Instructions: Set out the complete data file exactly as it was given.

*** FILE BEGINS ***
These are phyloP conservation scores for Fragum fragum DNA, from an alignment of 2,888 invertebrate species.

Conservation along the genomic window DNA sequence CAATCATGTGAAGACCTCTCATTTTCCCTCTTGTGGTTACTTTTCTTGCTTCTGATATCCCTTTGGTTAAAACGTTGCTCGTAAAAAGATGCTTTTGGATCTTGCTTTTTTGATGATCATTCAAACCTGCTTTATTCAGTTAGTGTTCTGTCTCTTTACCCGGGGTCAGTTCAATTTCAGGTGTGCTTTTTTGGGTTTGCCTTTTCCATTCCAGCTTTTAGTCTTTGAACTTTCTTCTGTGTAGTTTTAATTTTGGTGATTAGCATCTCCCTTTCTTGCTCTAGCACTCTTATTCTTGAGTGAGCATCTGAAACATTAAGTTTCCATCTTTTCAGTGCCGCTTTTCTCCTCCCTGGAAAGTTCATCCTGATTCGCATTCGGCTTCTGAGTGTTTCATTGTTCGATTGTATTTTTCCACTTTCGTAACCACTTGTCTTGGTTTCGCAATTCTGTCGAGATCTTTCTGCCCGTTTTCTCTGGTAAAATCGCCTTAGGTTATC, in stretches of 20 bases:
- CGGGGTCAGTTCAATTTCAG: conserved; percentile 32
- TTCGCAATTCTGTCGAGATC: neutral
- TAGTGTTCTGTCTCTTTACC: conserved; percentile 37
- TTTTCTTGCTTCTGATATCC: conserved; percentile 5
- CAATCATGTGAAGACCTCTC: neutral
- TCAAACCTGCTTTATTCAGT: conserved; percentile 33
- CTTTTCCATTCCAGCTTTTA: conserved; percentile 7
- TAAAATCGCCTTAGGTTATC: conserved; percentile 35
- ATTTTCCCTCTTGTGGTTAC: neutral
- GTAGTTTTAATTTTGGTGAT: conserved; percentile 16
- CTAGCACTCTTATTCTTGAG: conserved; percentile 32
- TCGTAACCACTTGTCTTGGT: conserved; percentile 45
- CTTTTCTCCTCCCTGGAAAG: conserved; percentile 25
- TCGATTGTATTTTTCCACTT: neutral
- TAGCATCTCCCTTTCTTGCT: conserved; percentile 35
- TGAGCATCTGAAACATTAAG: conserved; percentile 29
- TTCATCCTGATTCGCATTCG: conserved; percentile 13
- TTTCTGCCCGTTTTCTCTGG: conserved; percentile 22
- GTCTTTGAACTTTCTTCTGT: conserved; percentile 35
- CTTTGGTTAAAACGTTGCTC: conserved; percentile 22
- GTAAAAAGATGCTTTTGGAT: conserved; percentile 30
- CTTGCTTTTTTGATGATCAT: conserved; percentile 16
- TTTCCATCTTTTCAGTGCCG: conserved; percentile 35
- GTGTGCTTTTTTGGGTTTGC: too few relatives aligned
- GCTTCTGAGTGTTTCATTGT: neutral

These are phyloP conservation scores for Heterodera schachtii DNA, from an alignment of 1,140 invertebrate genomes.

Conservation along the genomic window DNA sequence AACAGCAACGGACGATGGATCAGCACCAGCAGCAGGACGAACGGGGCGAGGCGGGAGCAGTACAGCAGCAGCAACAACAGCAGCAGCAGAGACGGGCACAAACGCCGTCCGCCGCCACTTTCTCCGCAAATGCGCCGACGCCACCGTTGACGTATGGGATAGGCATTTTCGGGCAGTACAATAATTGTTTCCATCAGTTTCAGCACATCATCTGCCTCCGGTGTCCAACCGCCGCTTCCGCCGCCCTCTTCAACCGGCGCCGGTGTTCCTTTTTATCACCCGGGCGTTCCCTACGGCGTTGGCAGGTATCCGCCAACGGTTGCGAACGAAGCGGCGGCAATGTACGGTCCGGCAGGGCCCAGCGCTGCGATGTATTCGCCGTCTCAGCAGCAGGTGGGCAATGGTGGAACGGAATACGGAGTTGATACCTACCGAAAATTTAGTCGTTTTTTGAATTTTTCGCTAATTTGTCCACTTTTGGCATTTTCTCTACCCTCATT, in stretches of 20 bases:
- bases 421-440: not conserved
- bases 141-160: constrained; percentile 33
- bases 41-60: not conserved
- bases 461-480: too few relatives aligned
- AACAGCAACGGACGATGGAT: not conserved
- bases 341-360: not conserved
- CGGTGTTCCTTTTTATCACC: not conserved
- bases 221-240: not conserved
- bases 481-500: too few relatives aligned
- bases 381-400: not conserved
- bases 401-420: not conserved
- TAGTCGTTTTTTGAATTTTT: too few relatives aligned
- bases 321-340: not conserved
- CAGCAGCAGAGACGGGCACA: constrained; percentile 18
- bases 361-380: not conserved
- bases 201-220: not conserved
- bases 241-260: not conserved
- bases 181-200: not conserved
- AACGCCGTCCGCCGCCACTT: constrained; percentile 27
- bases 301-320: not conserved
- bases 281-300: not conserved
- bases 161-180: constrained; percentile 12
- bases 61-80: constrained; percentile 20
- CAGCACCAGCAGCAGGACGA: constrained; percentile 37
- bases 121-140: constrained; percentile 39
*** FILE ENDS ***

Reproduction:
These are phyloP conservation scores for Fragum fragum DNA, from an alignment of 2,888 invertebrate species.

Conservation along the genomic window DNA sequence CAATCATGTGAAGACCTCTCATTTTCCCTCTTGTGGTTACTTTTCTTGCTTCTGATATCCCTTTGGTTAAAACGTTGCTCGTAAAAAGATGCTTTTGGATCTTGCTTTTTTGATGATCATTCAAACCTGCTTTATTCAGTTAGTGTTCTGTCTCTTTACCCGGGGTCAGTTCAATTTCAGGTGTGCTTTTTTGGGTTTGCCTTTTCCATTCCAGCTTTTAGTCTTTGAACTTTCTTCTGTGTAGTTTTAATTTTGGTGATTAGCATCTCCCTTTCTTGCTCTAGCACTCTTATTCTTGAGTGAGCATCTGAAACATTAAGTTTCCATCTTTTCAGTGCCGCTTTTCTCCTCCCTGGAAAGTTCATCCTGATTCGCATTCGGCTTCTGAGTGTTTCATTGTTCGATTGTATTTTTCCACTTTCGTAACCACTTGTCTTGGTTTCGCAATTCTGTCGAGATCTTTCTGCCCGTTTTCTCTGGTAAAATCGCCTTAGGTTATC, in stretches of 20 bases:
- CGGGGTCAGTTCAATTTCAG: conserved; percentile 32
- TTCGCAATTCTGTCGAGATC: neutral
- TAGTGTTCTGTCTCTTTACC: conserved; percentile 37
- TTTTCTTGCTTCTGATATCC: conserved; percentile 5
- CAATCATGTGAAGACCTCTC: neutral
- TCAAACCTGCTTTATTCAGT: conserved; percentile 33
- CTTTTCCATTCCAGCTTTTA: conserved; percentile 7
- TAAAATCGCCTTAGGTTATC: conserved; percentile 35
- ATTTTCCCTCTTGTGGTTAC: neutral
- GTAGTTTTAATTTTGGTGAT: conserved; percentile 16
- CTAGCACTCTTATTCTTGAG: conserved; percentile 32
- TCGTAACCACTTGTCTTGGT: conserved; percentile 45
- CTTTTCTCCTCCCTGGAAAG: conserved; percentile 25
- TCGATTGTATTTTTCCACTT: neutral
- TAGCATCTCCCTTTCTTGCT: conserved; percentile 35
- TGAGCATCTGAAACATTAAG: conserved; percentile 29
- TTCATCCTGATTCGCATTCG: conserved; percentile 13
- TTTCTGCCCGTTTTCTCTGG: conserved; percentile 22
- GTCTTTGAACTTTCTTCTGT: conserved; percentile 35
- CTTTGGTTAAAACGTTGCTC: conserved; percentile 22
- GTAAAAAGATGCTTTTGGAT: conserved; percentile 30
- CTTGCTTTTTTGATGATCAT: conserved; percentile 16
- TTTCCATCTTTTCAGTGCCG: conserved; percentile 35
- GTGTGCTTTTTTGGGTTTGC: too few relatives aligned
- GCTTCTGAGTGTTTCATTGT: neutral

These are phyloP conservation scores for Heterodera schachtii DNA, from an alignment of 1,140 invertebrate genomes.

Conservation along the genomic window DNA sequence AACAGCAACGGACGATGGATCAGCACCAGCAGCAGGACGAACGGGGCGAGGCGGGAGCAGTACAGCAGCAGCAACAACAGCAGCAGCAGAGACGGGCACAAACGCCGTCCGCCGCCACTTTCTCCGCAAATGCGCCGACGCCACCGTTGACGTATGGGATAGGCATTTTCGGGCAGTACAATAATTGTTTCCATCAGTTTCAGCACATCATCTGCCTCCGGTGTCCAACCGCCGCTTCCGCCGCCCTCTTCAACCGGCGCCGGTGTTCCTTTTTATCACCCGGGCGTTCCCTACGGCGTTGGCAGGTATCCGCCAACGGTTGCGAACGAAGCGGCGGCAATGTACGGTCCGGCAGGGCCCAGCGCTGCGATGTATTCGCCGTCTCAGCAGCAGGTGGGCAATGGTGGAACGGAATACGGAGTTGATACCTACCGAAAATTTAGTCGTTTTTTGAATTTTTCGCTAATTTGTCCACTTTTGGCATTTTCTCTACCCTCATT, in stretches of 20 bases:
- bases 421-440: not conserved
- bases 141-160: constrained; percentile 33
- bases 41-60: not conserved
- bases 461-480: too few relatives aligned
- AACAGCAACGGACGATGGAT: not conserved
- bases 341-360: not conserved
- CGGTGTTCCTTTTTATCACC: not conserved
- bases 221-240: not conserved
- bases 481-500: too few relatives aligned
- bases 381-400: not conserved
- bases 401-420: not conserved
- TAGTCGTTTTTTGAATTTTT: too few relatives aligned
- bases 321-340: not conserved
- CAGCAGCAGAGACGGGCACA: constrained; percentile 18
- bases 361-380: not conserved
- bases 201-220: not conserved
- bases 241-260: not conserved
- bases 181-200: not conserved
- AACGCCGTCCGCCGCCACTT: constrained; percentile 27
- bases 301-320: not conserved
- bases 281-300: not conserved
- bases 161-180: constrained; percentile 12
- bases 61-80: constrained; percentile 20
- CAGCACCAGCAGCAGGACGA: constrained; percentile 37
- bases 121-140: constrained; percentile 39